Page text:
The BTG1 immunohistochemistry results were scored using semi-quantitative immunoreactivity scores (IRSs) for all sections. The intensity of staining and percentage of positively-stained cells were noted. The intensity of staining was scored as follows: No staining, 0; mild staining, 1; moderate staining, 2; and strong staining, 3. The percentage of positive cells was scored as follows: No positive cells, 0; <5% positive cells 1; 5–25% positive cells, 2; 26–50% positive cells, 3; and >50% positive cells, 4. The overall IRSs were calculated as follows: IRS = percentage of positive cells × intensity of staining. Expression was then classified as negative (–; IRS, 0), weak (positive, +; IRS, 1–2), moderate (double positive, ++; IRS, 3–4) or strong (triple positive, +++; IRS, 4–12).
cDNA encoding human BTG1 was generated by RT-PCR and subcloned into the EcoRI and MluI restriction sites of the pCI-neo expression vector (Promega Corporation, Madison, Wisconsin, USA). The plasmid sequence was confirmed using sequencing.
Cell culture and transfection
The 786-O and HK-2 cells were obtained from the Cell Resource Centre, Institute of Basic Medical Sciences, Chinese Academy of Medical Sciences (Shanghai, China). The cells were cultured in RPMI 1640 (GE Healthcare Life Sciences, Beijing, China) supplemented with 50 U/ml penicillin, 50 mg/ml streptomycin (Generay Biotech Ltd., Shanghai, China) and 10% fetal bovine serum (GE Healthcare Life Sciences, Carlsbad, USA) in an atmosphere of 5% CO2 at 37°C. Cells were transfected with the pCI-neo/BTG1 vector using Lipofectamine 2000 (Invitrogen Life Technologies), according to the manufacturer's instructions, and eosin Y disodium trihydrate (Santa Cruz Biotechnology, Inc., Dallas, TX, USA) was added to inhibit PRMT1 in a proportion of the BTG1-overexpressed 786-O cells. The 786-O cells were transfected with blank pCI-neo vector as the control.
Whole cell extracts (786-O RCC and HK-2 control cells) were separated by 10% SDS-PAGE and transferred onto polyvinylidene fluoride membranes. Antigen retrieval was performed in heated citrate buffer (PH 6.0). Blots were blocked with 5% non-fat milk at room temperature for 1 h and incubated with the monoclonal mouse anti-human BTG1 (1:500 dilution; cat. no. ab50991; Abcam, Cambridge, UK) antibody in blocking buffer overnight at a temperature of 4°C. The blots were then washed and incubated with horseradish peroxidase-labelled goat anti-mouse IgG secondary antibody (1:3,000 dilution; cat. no. ZB-2301; Zhongshan Goldenbridge Biotechnology Co., Ltd., Beijing, China) and visualised using enhanced chemiluminescence (Beyotime Institute of Biotechnology, Haimen, China).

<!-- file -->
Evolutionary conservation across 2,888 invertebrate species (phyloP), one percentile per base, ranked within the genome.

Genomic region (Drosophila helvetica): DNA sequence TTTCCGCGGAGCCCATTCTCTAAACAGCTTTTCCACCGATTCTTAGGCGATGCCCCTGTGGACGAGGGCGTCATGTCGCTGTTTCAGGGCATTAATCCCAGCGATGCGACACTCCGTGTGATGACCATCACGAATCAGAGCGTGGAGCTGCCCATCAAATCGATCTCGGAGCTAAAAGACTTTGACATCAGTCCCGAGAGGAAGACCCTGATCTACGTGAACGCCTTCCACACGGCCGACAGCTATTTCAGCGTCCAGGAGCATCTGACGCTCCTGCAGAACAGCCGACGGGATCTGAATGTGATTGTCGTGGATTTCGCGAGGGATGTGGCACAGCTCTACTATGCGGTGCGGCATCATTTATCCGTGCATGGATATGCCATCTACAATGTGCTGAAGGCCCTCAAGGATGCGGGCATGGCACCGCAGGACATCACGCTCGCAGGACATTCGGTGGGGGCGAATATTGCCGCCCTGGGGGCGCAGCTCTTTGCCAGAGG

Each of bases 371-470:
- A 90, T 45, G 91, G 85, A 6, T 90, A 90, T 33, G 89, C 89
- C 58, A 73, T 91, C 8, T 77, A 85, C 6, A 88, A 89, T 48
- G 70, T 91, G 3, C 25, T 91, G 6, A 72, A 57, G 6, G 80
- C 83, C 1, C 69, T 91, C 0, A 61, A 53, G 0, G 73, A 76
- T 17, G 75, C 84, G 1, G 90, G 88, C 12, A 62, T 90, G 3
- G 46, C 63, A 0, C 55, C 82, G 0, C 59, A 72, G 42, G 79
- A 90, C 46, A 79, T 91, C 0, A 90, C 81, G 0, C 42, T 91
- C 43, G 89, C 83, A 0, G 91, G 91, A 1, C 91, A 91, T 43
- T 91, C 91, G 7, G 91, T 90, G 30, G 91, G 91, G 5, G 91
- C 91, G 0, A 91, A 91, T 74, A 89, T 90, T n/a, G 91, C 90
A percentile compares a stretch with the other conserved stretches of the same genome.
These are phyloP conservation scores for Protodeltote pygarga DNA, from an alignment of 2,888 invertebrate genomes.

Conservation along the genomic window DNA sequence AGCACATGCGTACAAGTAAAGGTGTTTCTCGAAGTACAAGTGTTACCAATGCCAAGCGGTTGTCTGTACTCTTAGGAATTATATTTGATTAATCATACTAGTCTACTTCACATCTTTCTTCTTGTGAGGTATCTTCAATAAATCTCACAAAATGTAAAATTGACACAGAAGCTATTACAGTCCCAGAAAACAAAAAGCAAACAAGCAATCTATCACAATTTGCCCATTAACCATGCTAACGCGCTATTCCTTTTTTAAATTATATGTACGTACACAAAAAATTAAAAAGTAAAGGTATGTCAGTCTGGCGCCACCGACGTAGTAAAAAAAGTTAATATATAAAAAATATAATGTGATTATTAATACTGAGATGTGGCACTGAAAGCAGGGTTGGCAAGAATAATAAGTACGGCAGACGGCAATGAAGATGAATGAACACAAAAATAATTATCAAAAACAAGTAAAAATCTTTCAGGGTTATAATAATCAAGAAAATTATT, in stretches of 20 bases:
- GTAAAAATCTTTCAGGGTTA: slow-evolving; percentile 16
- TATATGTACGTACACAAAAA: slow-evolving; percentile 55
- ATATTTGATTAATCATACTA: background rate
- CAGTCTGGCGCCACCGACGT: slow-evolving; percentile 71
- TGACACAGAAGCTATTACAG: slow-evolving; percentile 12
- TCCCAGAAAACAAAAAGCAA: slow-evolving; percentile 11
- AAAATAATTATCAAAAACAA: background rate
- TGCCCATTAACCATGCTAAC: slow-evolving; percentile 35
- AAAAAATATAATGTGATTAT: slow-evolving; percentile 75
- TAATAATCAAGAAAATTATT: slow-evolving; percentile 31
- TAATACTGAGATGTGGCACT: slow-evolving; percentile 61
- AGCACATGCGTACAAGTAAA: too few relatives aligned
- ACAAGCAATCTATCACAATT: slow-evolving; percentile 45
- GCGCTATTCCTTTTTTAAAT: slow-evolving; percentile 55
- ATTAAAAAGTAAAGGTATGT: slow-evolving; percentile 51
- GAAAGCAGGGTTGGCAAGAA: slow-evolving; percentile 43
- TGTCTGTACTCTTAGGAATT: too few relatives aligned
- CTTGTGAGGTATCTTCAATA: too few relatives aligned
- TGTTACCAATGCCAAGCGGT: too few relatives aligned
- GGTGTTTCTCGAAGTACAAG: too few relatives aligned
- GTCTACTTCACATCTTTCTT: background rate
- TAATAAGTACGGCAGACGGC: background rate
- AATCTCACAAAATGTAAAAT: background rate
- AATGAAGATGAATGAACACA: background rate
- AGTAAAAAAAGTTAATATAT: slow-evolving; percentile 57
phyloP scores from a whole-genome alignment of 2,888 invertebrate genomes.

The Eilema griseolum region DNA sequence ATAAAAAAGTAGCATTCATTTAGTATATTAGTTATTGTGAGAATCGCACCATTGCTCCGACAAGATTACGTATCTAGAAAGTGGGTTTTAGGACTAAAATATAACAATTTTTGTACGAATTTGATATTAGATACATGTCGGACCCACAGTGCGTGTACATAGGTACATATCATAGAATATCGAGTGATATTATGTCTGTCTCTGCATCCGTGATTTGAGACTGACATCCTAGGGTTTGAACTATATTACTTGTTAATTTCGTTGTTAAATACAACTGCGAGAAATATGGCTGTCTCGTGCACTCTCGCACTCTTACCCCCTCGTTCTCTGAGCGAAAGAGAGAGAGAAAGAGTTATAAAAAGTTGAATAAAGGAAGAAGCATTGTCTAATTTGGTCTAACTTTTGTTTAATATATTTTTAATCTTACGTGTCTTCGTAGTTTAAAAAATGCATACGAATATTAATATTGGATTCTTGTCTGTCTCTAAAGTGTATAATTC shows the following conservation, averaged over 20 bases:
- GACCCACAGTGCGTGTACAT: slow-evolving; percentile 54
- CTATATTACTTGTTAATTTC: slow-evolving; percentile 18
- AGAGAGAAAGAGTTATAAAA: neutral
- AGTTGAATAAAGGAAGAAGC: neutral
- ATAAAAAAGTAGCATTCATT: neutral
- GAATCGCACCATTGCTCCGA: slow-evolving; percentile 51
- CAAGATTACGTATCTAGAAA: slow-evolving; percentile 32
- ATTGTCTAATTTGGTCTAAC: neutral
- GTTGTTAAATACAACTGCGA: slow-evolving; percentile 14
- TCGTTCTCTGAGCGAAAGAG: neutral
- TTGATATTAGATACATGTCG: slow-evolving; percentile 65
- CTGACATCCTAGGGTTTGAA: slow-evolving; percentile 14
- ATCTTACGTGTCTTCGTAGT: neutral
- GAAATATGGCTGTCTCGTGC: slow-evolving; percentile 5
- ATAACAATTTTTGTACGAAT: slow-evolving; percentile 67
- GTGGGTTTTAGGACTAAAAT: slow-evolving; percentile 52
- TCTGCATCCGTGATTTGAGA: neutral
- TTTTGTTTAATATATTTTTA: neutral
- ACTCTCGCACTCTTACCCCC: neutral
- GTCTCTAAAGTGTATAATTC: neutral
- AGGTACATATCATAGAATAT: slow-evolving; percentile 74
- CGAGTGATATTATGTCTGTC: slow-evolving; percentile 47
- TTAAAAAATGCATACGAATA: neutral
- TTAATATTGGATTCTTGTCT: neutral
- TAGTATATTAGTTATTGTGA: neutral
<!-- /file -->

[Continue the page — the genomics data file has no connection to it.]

Cell viability and clonability assays
Cell viability was determined at 24, 48 and 72 h by performing an MTT assay. In brief, 786-O cells transfected for >48 h were seeded into 96-well plates (3,000 cells/plate), and cultured for 24, 48 and 72 h. Each well was supplemented with 20 µl MTT (5 mg/ml) and incubated at 37°C for 4 h. The supernatant was removed and the purple precipitates of formazan were dissolved in 200 µl DMSO (Sigma-Aldrich, St. Louis, MO, USA). Absorbance was then read at a wavelength of 570 nm using an automatic multi-well MK3 spectrophotometer (Thermo Fisher Scientific, Inc., Waltham, MA, USA). For the clonability assay, cells were counted >48 h after transfection, seeded into 6-well plates at a low density (3,000 cells/plate) and cultured for 9–14 days until visible colonies appeared. Cells were subsequently stained with methyl violet and the number of colonies was counted under observation of a Olympus CKX41 light microscope (Olympus Corporation, Tokyo, Japan).
Fluorescence-activated cell-sorting analysis was performed 72 h after transfection. The cells were harvested, washed with cold PBS and resuspended. Cells were then stained with propidium iodide (PI) for cell cycle analysis, and PI plus Annexin-V-fluorescein isothiocyanate (FITC) for apoptosis analysis using an Annexin V-FITC/PI Apoptosis kit (UBio Biological Technology Co., Ltd, Ji'nan, China), according to the manufacturer's instructions.